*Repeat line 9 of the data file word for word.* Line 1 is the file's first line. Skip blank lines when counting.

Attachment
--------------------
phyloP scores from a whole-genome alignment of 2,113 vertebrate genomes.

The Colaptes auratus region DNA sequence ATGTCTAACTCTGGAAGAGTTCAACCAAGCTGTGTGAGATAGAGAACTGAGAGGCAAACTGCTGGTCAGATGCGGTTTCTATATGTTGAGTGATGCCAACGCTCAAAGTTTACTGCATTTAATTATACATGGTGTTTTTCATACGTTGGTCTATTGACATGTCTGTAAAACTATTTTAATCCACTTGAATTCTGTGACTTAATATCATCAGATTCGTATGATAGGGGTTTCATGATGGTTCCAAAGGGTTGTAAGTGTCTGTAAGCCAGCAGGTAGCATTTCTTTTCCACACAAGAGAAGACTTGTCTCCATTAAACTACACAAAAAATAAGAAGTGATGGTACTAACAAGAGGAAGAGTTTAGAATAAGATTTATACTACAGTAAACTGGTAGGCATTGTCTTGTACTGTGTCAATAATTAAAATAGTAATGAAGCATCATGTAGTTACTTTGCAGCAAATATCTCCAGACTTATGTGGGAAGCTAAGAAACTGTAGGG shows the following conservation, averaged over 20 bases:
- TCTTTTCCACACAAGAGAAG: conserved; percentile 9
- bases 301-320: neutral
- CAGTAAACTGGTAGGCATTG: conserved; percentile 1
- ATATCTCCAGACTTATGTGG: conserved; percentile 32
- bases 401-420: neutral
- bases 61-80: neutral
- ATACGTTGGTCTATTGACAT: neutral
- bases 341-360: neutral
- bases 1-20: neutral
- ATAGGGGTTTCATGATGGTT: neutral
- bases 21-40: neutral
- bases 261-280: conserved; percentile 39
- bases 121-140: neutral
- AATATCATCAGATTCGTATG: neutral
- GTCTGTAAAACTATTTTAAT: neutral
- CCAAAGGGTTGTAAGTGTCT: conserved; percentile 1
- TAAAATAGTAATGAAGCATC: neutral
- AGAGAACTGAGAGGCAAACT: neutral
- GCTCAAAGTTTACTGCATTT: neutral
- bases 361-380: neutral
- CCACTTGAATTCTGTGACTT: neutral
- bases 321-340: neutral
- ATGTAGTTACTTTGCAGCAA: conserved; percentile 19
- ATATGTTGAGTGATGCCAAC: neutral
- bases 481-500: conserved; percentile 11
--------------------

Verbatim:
- ATACGTTGGTCTATTGACAT: neutral